In view of the geometrical increase in students enrollment in our secondary schools with corresponding arithmetic increase in the staff strength, the research is worried on 1. How teacher can manage and teach a class with many students of about 40-60? 2. Do teachers in large and small classes differ in time spent on teaching or instructional activities overall, time in individual, group, and class contact and individual attention from teacher? 3. Can the teacher cope with proximity ie can the teacher go with the students individually. 4. Do teachers in large and small classes differ in more qualitative dimensions of teaching, concentrating

**1.3 Purpose of study**

Since the teaching and learning of mathematics is affected by class-size, it then becomes pertinent to; 1. Find out if students learn more when the class size is between 25-30 students or If they learn more when the class size is above the 25-30 students. 2. Find out is teachers do teaching more effectively when the class-size is between 25-30 students or above and Find out if the students receive maximum attention and supervision from the teacher when the class-size is between 25-30 students or above.

This is with a view to identifying the problem of large class-size ie 40-60 students and possible give necessary suggestion for improvement.

**1.4 Significance of the Study**

The study will be beneficial to this groups:

1. To the students.

2. To the teachers.

1. The research will expose the students to see reason in what they are supposed to be doing and needs to receive maximum attention and supervision at all time. Above all, it will enable them to understand, appreciate science, live meaningfully and effectively especially in this age of science and technology.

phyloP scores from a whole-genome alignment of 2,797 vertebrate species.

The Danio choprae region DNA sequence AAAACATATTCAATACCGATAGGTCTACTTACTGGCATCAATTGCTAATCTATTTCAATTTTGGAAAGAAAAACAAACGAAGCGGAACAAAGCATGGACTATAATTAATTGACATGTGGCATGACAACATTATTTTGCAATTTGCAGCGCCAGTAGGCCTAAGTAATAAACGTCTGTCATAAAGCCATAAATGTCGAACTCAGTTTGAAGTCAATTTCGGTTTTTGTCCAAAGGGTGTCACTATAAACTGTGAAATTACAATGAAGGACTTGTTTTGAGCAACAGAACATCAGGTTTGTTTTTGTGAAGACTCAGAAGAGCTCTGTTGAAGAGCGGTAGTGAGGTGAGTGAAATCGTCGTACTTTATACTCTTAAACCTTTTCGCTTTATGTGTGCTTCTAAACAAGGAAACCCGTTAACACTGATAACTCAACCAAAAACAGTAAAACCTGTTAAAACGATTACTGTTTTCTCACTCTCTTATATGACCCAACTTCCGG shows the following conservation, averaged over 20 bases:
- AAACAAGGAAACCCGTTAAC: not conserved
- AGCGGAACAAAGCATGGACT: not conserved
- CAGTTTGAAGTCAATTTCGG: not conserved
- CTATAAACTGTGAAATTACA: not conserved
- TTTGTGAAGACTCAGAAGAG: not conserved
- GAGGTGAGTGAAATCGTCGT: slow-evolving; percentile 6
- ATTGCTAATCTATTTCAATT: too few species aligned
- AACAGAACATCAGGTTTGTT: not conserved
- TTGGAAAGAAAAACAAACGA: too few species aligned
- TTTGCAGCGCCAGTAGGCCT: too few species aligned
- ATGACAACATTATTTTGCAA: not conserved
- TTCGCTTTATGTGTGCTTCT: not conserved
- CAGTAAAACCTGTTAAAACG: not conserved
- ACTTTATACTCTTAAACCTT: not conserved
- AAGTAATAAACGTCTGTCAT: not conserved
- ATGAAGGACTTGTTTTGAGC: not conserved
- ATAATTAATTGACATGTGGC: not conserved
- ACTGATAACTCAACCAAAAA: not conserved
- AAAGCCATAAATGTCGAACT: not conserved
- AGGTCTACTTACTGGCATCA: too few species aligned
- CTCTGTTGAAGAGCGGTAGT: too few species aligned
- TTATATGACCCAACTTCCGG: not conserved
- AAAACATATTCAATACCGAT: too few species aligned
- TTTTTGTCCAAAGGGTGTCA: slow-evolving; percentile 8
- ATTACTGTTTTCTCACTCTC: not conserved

2. The research woke will also enable the teachers to know their students problems and help in solving their problems. At the sometime give students the correct assessment as and when the need arises. This will expose the teachers of the needs to follow the stipulated policy of student per teacher ratio (ie students/teacher ratio) as stipulated in the national policy of Education.

**1.5 Scope of Study**

Four secondary schools in Enugu North Local Government Area of Enugu State were taught these topics (1) Statistics (2) Probability.

**1.6 Research Questions**

1. Do students learn more with the class size of 25-30 students and above, using mean achievement scores and standard deviation, of the control group 40-30 students in pre and post mathematics achievement test?

2. Do students receive maximum attention and supervision from teacher when the class size is between 25-30 students and above, using mean achievement scores and standard deviation of control group 40-60 students and experimental group of 25-30 students in pre and post mathematics achievement test due to sex?

**FINDINGS**

1. There is significant difference between mean achievement scores of students in the experimental and control groups in pre mathematics achievement test.

2. There is significant difference between the mean achievement scores of students in experimental and control groups in post mathematics achievement test.

3. There is significant difference between mean achievement scores of students in the experimental and control groups in post mathematics achievement test due to sex.